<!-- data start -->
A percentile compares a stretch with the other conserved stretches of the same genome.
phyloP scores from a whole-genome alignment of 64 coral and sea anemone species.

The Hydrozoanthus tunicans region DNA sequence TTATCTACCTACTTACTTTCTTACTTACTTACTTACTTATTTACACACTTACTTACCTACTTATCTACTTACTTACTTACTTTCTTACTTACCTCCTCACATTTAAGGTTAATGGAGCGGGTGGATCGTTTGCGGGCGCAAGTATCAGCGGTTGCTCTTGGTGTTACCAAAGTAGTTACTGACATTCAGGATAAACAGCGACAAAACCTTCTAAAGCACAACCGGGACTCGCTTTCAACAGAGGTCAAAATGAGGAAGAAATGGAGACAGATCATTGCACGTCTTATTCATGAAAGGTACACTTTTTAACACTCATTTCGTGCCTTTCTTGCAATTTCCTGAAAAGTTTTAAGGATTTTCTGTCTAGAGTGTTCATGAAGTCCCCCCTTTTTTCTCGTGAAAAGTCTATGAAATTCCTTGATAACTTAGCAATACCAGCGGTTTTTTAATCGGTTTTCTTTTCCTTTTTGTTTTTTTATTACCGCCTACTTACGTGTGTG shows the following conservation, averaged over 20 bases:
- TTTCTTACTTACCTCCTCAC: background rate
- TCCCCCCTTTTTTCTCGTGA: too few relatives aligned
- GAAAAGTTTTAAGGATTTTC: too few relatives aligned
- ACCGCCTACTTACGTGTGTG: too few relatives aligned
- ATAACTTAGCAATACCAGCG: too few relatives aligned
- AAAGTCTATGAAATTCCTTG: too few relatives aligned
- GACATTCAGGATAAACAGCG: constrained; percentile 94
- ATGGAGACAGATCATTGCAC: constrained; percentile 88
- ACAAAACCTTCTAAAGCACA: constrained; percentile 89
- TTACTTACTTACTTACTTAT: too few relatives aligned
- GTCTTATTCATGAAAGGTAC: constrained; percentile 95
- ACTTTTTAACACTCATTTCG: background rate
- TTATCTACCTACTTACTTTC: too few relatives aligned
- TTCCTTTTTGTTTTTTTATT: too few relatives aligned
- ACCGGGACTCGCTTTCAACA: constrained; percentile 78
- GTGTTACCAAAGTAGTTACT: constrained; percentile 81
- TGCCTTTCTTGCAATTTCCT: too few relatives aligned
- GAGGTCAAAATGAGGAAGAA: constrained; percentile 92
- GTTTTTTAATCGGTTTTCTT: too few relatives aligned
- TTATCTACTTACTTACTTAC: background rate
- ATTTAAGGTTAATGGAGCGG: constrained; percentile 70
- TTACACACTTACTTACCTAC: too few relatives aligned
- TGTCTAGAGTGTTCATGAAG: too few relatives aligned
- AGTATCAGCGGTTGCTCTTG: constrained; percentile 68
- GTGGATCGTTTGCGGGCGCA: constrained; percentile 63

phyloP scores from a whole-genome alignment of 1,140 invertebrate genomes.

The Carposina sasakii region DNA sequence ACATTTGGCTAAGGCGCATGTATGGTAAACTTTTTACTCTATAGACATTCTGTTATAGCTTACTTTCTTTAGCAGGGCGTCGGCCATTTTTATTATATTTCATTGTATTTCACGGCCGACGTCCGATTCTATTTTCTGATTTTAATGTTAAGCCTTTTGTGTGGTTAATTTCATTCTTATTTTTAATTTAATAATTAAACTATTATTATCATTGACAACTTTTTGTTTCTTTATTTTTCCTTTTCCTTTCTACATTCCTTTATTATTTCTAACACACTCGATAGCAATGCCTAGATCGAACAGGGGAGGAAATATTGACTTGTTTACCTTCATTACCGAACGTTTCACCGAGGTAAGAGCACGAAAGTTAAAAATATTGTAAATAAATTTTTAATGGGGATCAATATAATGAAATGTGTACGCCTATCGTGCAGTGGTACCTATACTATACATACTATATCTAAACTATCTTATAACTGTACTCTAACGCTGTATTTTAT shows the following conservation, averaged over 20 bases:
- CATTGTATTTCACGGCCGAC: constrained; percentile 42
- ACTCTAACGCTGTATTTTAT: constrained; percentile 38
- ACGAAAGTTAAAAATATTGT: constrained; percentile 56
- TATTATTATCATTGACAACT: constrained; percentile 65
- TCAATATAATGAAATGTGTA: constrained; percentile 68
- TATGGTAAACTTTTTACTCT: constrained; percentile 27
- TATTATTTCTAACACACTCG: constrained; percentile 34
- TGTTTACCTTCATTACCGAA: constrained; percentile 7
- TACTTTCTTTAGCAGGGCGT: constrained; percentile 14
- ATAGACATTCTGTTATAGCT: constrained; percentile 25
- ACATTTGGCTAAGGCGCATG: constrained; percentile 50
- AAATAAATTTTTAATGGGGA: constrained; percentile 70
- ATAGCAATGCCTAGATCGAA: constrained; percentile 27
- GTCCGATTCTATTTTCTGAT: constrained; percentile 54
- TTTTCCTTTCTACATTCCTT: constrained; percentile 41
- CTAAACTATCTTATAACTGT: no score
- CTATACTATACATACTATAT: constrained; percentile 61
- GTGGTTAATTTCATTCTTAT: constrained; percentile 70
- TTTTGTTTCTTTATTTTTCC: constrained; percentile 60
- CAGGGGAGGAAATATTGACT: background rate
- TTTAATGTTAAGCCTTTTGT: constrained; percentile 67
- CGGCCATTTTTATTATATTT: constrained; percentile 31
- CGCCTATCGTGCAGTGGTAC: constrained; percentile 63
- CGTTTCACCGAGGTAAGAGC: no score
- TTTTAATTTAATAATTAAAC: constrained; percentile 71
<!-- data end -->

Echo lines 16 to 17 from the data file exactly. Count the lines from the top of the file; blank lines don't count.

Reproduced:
- TTATCTACCTACTTACTTTC: too few relatives aligned
- TTCCTTTTTGTTTTTTTATT: too few relatives aligned